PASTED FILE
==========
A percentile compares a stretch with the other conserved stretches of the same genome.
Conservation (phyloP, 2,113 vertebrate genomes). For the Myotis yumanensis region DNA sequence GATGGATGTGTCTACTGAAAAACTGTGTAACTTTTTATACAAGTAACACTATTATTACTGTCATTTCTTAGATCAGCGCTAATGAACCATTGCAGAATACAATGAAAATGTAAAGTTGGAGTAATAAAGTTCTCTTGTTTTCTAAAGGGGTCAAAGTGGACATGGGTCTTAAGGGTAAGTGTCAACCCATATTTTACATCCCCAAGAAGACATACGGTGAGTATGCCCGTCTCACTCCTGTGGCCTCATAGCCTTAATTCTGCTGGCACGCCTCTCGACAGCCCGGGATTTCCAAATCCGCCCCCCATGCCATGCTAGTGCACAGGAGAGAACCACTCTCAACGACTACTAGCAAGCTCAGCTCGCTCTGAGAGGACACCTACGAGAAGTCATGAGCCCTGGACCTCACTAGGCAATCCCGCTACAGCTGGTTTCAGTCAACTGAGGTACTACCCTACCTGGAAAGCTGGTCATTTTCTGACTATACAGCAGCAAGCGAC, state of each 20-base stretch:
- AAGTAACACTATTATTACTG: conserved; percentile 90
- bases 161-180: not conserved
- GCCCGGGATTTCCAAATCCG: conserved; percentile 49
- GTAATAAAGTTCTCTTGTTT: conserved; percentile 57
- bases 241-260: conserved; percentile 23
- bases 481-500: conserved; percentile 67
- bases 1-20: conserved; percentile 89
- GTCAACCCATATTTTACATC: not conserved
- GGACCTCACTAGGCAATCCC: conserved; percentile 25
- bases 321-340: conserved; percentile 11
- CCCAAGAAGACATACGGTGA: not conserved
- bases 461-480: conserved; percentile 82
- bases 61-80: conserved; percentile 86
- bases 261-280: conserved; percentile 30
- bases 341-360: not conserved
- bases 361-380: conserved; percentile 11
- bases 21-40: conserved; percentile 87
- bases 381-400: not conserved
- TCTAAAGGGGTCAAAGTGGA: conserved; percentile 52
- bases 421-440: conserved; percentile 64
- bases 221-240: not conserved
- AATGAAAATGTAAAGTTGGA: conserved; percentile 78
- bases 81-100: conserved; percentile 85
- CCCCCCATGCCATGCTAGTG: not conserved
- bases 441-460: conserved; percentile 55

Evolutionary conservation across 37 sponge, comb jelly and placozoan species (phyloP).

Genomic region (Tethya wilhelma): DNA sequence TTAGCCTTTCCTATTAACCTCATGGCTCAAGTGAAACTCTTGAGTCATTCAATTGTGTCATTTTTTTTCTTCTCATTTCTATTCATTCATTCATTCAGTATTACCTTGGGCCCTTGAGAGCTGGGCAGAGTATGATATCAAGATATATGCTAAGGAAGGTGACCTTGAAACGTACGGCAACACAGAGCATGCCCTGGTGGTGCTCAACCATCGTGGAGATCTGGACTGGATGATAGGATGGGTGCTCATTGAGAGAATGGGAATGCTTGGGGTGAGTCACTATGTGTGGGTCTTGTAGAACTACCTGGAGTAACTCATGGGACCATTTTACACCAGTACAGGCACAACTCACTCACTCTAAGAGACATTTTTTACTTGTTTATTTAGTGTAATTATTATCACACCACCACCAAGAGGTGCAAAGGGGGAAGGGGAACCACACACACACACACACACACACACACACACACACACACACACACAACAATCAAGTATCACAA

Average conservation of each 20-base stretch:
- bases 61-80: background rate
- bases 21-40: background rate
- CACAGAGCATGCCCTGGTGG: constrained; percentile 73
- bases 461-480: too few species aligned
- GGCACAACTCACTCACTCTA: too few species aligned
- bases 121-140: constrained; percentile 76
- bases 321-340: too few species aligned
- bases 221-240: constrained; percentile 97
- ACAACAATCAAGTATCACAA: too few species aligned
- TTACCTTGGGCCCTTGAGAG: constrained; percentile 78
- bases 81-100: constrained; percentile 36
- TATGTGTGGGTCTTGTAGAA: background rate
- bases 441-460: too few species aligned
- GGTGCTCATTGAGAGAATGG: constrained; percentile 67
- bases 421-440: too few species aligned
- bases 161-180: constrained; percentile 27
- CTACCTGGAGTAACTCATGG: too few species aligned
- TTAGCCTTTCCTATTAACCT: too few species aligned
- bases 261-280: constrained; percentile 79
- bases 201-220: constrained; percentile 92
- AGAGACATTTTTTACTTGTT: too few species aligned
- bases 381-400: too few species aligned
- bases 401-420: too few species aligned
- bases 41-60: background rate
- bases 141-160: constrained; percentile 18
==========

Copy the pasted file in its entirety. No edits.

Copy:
A percentile compares a stretch with the other conserved stretches of the same genome.
Conservation (phyloP, 2,113 vertebrate genomes). For the Myotis yumanensis region DNA sequence GATGGATGTGTCTACTGAAAAACTGTGTAACTTTTTATACAAGTAACACTATTATTACTGTCATTTCTTAGATCAGCGCTAATGAACCATTGCAGAATACAATGAAAATGTAAAGTTGGAGTAATAAAGTTCTCTTGTTTTCTAAAGGGGTCAAAGTGGACATGGGTCTTAAGGGTAAGTGTCAACCCATATTTTACATCCCCAAGAAGACATACGGTGAGTATGCCCGTCTCACTCCTGTGGCCTCATAGCCTTAATTCTGCTGGCACGCCTCTCGACAGCCCGGGATTTCCAAATCCGCCCCCCATGCCATGCTAGTGCACAGGAGAGAACCACTCTCAACGACTACTAGCAAGCTCAGCTCGCTCTGAGAGGACACCTACGAGAAGTCATGAGCCCTGGACCTCACTAGGCAATCCCGCTACAGCTGGTTTCAGTCAACTGAGGTACTACCCTACCTGGAAAGCTGGTCATTTTCTGACTATACAGCAGCAAGCGAC, state of each 20-base stretch:
- AAGTAACACTATTATTACTG: conserved; percentile 90
- bases 161-180: not conserved
- GCCCGGGATTTCCAAATCCG: conserved; percentile 49
- GTAATAAAGTTCTCTTGTTT: conserved; percentile 57
- bases 241-260: conserved; percentile 23
- bases 481-500: conserved; percentile 67
- bases 1-20: conserved; percentile 89
- GTCAACCCATATTTTACATC: not conserved
- GGACCTCACTAGGCAATCCC: conserved; percentile 25
- bases 321-340: conserved; percentile 11
- CCCAAGAAGACATACGGTGA: not conserved
- bases 461-480: conserved; percentile 82
- bases 61-80: conserved; percentile 86
- bases 261-280: conserved; percentile 30
- bases 341-360: not conserved
- bases 361-380: conserved; percentile 11
- bases 21-40: conserved; percentile 87
- bases 381-400: not conserved
- TCTAAAGGGGTCAAAGTGGA: conserved; percentile 52
- bases 421-440: conserved; percentile 64
- bases 221-240: not conserved
- AATGAAAATGTAAAGTTGGA: conserved; percentile 78
- bases 81-100: conserved; percentile 85
- CCCCCCATGCCATGCTAGTG: not conserved
- bases 441-460: conserved; percentile 55

Evolutionary conservation across 37 sponge, comb jelly and placozoan species (phyloP).

Genomic region (Tethya wilhelma): DNA sequence TTAGCCTTTCCTATTAACCTCATGGCTCAAGTGAAACTCTTGAGTCATTCAATTGTGTCATTTTTTTTCTTCTCATTTCTATTCATTCATTCATTCAGTATTACCTTGGGCCCTTGAGAGCTGGGCAGAGTATGATATCAAGATATATGCTAAGGAAGGTGACCTTGAAACGTACGGCAACACAGAGCATGCCCTGGTGGTGCTCAACCATCGTGGAGATCTGGACTGGATGATAGGATGGGTGCTCATTGAGAGAATGGGAATGCTTGGGGTGAGTCACTATGTGTGGGTCTTGTAGAACTACCTGGAGTAACTCATGGGACCATTTTACACCAGTACAGGCACAACTCACTCACTCTAAGAGACATTTTTTACTTGTTTATTTAGTGTAATTATTATCACACCACCACCAAGAGGTGCAAAGGGGGAAGGGGAACCACACACACACACACACACACACACACACACACACACACACACACAACAATCAAGTATCACAA

Average conservation of each 20-base stretch:
- bases 61-80: background rate
- bases 21-40: background rate
- CACAGAGCATGCCCTGGTGG: constrained; percentile 73
- bases 461-480: too few species aligned
- GGCACAACTCACTCACTCTA: too few species aligned
- bases 121-140: constrained; percentile 76
- bases 321-340: too few species aligned
- bases 221-240: constrained; percentile 97
- ACAACAATCAAGTATCACAA: too few species aligned
- TTACCTTGGGCCCTTGAGAG: constrained; percentile 78
- bases 81-100: constrained; percentile 36
- TATGTGTGGGTCTTGTAGAA: background rate
- bases 441-460: too few species aligned
- GGTGCTCATTGAGAGAATGG: constrained; percentile 67
- bases 421-440: too few species aligned
- bases 161-180: constrained; percentile 27
- CTACCTGGAGTAACTCATGG: too few species aligned
- TTAGCCTTTCCTATTAACCT: too few species aligned
- bases 261-280: constrained; percentile 79
- bases 201-220: constrained; percentile 92
- AGAGACATTTTTTACTTGTT: too few species aligned
- bases 381-400: too few species aligned
- bases 401-420: too few species aligned
- bases 41-60: background rate
- bases 141-160: constrained; percentile 18